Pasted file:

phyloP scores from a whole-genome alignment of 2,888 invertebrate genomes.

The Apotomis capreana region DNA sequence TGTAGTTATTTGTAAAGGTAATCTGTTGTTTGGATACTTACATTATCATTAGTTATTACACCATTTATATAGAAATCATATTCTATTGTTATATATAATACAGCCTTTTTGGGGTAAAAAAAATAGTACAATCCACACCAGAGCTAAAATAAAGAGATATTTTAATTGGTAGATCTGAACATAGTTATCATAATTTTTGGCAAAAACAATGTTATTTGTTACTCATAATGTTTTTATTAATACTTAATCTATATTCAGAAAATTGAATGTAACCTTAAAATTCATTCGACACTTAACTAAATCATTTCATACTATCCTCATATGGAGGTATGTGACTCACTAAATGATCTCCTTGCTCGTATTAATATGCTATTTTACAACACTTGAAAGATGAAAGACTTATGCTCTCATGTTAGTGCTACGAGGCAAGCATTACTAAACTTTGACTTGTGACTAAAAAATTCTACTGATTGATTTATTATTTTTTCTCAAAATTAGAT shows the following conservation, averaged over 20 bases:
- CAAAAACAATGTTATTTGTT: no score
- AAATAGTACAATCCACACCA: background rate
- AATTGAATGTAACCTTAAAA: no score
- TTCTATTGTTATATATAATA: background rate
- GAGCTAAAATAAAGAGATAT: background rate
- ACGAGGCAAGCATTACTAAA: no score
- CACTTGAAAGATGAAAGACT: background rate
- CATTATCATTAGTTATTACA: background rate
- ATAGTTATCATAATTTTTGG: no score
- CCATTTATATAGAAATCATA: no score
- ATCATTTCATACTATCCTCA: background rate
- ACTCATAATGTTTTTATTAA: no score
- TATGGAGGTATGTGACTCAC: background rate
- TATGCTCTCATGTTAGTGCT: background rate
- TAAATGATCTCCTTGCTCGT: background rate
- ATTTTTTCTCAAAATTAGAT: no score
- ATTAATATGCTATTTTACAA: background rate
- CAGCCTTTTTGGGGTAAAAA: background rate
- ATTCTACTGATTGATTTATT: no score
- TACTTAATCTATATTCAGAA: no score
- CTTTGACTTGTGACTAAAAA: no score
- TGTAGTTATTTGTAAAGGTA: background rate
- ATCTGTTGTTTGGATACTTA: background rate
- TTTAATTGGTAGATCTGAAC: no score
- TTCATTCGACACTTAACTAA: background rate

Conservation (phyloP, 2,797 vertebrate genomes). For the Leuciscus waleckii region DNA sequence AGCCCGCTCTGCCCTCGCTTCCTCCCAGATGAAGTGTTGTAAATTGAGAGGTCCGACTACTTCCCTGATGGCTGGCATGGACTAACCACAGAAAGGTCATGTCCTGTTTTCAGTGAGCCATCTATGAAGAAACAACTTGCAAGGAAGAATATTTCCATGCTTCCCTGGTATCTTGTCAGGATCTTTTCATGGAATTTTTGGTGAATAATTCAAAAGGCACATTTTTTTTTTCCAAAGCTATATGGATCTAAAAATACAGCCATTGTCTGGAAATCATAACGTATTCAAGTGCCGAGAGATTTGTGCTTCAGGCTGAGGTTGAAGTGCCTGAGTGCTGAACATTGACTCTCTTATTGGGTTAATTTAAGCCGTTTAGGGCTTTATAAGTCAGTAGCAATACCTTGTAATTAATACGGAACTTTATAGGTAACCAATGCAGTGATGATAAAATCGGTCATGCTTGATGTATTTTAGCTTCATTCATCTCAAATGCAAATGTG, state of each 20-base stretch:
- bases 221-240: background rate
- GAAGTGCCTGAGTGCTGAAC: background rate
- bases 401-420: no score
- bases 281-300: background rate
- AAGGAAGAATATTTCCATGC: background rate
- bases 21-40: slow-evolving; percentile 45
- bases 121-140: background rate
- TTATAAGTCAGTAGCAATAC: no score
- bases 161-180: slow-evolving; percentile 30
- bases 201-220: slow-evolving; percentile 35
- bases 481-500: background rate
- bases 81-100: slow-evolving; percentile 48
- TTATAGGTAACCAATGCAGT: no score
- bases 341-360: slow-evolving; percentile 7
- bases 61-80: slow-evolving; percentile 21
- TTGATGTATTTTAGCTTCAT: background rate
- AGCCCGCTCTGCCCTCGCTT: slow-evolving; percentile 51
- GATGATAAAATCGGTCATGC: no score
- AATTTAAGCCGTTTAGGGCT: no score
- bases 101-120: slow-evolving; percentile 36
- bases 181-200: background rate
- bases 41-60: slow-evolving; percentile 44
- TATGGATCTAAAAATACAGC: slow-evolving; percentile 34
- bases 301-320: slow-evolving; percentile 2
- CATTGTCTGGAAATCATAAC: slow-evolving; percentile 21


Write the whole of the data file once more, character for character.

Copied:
phyloP scores from a whole-genome alignment of 2,888 invertebrate genomes.

The Apotomis capreana region DNA sequence TGTAGTTATTTGTAAAGGTAATCTGTTGTTTGGATACTTACATTATCATTAGTTATTACACCATTTATATAGAAATCATATTCTATTGTTATATATAATACAGCCTTTTTGGGGTAAAAAAAATAGTACAATCCACACCAGAGCTAAAATAAAGAGATATTTTAATTGGTAGATCTGAACATAGTTATCATAATTTTTGGCAAAAACAATGTTATTTGTTACTCATAATGTTTTTATTAATACTTAATCTATATTCAGAAAATTGAATGTAACCTTAAAATTCATTCGACACTTAACTAAATCATTTCATACTATCCTCATATGGAGGTATGTGACTCACTAAATGATCTCCTTGCTCGTATTAATATGCTATTTTACAACACTTGAAAGATGAAAGACTTATGCTCTCATGTTAGTGCTACGAGGCAAGCATTACTAAACTTTGACTTGTGACTAAAAAATTCTACTGATTGATTTATTATTTTTTCTCAAAATTAGAT shows the following conservation, averaged over 20 bases:
- CAAAAACAATGTTATTTGTT: no score
- AAATAGTACAATCCACACCA: background rate
- AATTGAATGTAACCTTAAAA: no score
- TTCTATTGTTATATATAATA: background rate
- GAGCTAAAATAAAGAGATAT: background rate
- ACGAGGCAAGCATTACTAAA: no score
- CACTTGAAAGATGAAAGACT: background rate
- CATTATCATTAGTTATTACA: background rate
- ATAGTTATCATAATTTTTGG: no score
- CCATTTATATAGAAATCATA: no score
- ATCATTTCATACTATCCTCA: background rate
- ACTCATAATGTTTTTATTAA: no score
- TATGGAGGTATGTGACTCAC: background rate
- TATGCTCTCATGTTAGTGCT: background rate
- TAAATGATCTCCTTGCTCGT: background rate
- ATTTTTTCTCAAAATTAGAT: no score
- ATTAATATGCTATTTTACAA: background rate
- CAGCCTTTTTGGGGTAAAAA: background rate
- ATTCTACTGATTGATTTATT: no score
- TACTTAATCTATATTCAGAA: no score
- CTTTGACTTGTGACTAAAAA: no score
- TGTAGTTATTTGTAAAGGTA: background rate
- ATCTGTTGTTTGGATACTTA: background rate
- TTTAATTGGTAGATCTGAAC: no score
- TTCATTCGACACTTAACTAA: background rate

Conservation (phyloP, 2,797 vertebrate genomes). For the Leuciscus waleckii region DNA sequence AGCCCGCTCTGCCCTCGCTTCCTCCCAGATGAAGTGTTGTAAATTGAGAGGTCCGACTACTTCCCTGATGGCTGGCATGGACTAACCACAGAAAGGTCATGTCCTGTTTTCAGTGAGCCATCTATGAAGAAACAACTTGCAAGGAAGAATATTTCCATGCTTCCCTGGTATCTTGTCAGGATCTTTTCATGGAATTTTTGGTGAATAATTCAAAAGGCACATTTTTTTTTTCCAAAGCTATATGGATCTAAAAATACAGCCATTGTCTGGAAATCATAACGTATTCAAGTGCCGAGAGATTTGTGCTTCAGGCTGAGGTTGAAGTGCCTGAGTGCTGAACATTGACTCTCTTATTGGGTTAATTTAAGCCGTTTAGGGCTTTATAAGTCAGTAGCAATACCTTGTAATTAATACGGAACTTTATAGGTAACCAATGCAGTGATGATAAAATCGGTCATGCTTGATGTATTTTAGCTTCATTCATCTCAAATGCAAATGTG, state of each 20-base stretch:
- bases 221-240: background rate
- GAAGTGCCTGAGTGCTGAAC: background rate
- bases 401-420: no score
- bases 281-300: background rate
- AAGGAAGAATATTTCCATGC: background rate
- bases 21-40: slow-evolving; percentile 45
- bases 121-140: background rate
- TTATAAGTCAGTAGCAATAC: no score
- bases 161-180: slow-evolving; percentile 30
- bases 201-220: slow-evolving; percentile 35
- bases 481-500: background rate
- bases 81-100: slow-evolving; percentile 48
- TTATAGGTAACCAATGCAGT: no score
- bases 341-360: slow-evolving; percentile 7
- bases 61-80: slow-evolving; percentile 21
- TTGATGTATTTTAGCTTCAT: background rate
- AGCCCGCTCTGCCCTCGCTT: slow-evolving; percentile 51
- GATGATAAAATCGGTCATGC: no score
- AATTTAAGCCGTTTAGGGCT: no score
- bases 101-120: slow-evolving; percentile 36
- bases 181-200: background rate
- bases 41-60: slow-evolving; percentile 44
- TATGGATCTAAAAATACAGC: slow-evolving; percentile 34
- bases 301-320: slow-evolving; percentile 2
- CATTGTCTGGAAATCATAAC: slow-evolving; percentile 21